Mutual aid amongst refugees [1st place essay + blog post]


Every year, the Canadian Association for Refugee and Forced Migration Studies (CARFMS/ACERMF) hosts a student essay contest. This contest includes two submission categories: (1) undergraduate; (2) graduate/law. Essays must be based on empirical work. For 2021, my essay was ranked 1st place in the graduate/law category. ‘Mutual aid amongst refugees: Organized abandonment and anarchic places’ is based on fieldwork conducted in Turkey and Peru between 2015-2019.


The state’s central role in creating the precarious conditions of incarceration, uncertainty, marginalization, and informality is best described as ‘organized abandonment’ (Gilmore 2007). Based on fieldwork in Turkey and Peru, this article shows how some refugees have responded to difficult material and existential conditions by creating anarchic geographic places of meaning. Where subjectivities and practices converge upon egalitarianism, autonomy, and cooperation, the ethnographic cases of refugee placemaking presented are explored through the concept of mutual aid. The observations are evocative, asking us to reflect on how reformulations of space and place as a result of organized abandonment intersect with refugee collectivities and futurities that are beyond the state.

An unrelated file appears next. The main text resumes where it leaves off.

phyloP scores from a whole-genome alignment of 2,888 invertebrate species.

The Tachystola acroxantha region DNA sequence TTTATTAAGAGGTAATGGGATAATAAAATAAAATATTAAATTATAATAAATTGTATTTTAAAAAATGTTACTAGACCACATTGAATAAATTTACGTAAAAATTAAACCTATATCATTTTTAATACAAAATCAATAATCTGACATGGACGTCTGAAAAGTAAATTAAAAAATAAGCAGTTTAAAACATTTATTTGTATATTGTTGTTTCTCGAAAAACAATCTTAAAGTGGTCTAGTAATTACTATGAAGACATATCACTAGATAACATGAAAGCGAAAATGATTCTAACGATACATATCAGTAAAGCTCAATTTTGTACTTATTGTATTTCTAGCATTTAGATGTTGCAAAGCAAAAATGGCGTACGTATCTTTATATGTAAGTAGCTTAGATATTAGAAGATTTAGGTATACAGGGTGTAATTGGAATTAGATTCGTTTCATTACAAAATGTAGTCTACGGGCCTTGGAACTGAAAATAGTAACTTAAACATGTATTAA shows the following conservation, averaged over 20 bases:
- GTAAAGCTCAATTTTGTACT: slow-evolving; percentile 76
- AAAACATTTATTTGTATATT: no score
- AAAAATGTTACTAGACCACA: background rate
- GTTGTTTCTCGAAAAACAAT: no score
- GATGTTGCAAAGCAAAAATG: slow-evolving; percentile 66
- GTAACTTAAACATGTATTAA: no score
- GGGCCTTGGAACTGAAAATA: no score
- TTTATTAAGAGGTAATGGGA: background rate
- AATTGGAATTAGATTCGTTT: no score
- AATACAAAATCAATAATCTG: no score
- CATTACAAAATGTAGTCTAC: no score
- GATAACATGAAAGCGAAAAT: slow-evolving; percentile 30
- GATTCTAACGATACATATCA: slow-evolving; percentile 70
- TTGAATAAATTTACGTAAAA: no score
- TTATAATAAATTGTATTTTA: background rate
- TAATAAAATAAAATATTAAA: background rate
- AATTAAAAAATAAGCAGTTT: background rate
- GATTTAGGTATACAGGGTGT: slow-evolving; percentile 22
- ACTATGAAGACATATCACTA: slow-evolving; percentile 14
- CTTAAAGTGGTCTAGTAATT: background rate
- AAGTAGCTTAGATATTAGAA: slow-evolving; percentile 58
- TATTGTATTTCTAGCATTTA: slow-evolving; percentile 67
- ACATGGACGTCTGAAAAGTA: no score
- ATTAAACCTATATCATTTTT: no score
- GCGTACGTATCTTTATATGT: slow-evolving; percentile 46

The full essay can be read here. For a summary, CARFMS/ACERMF asked me to write a blog post, available here.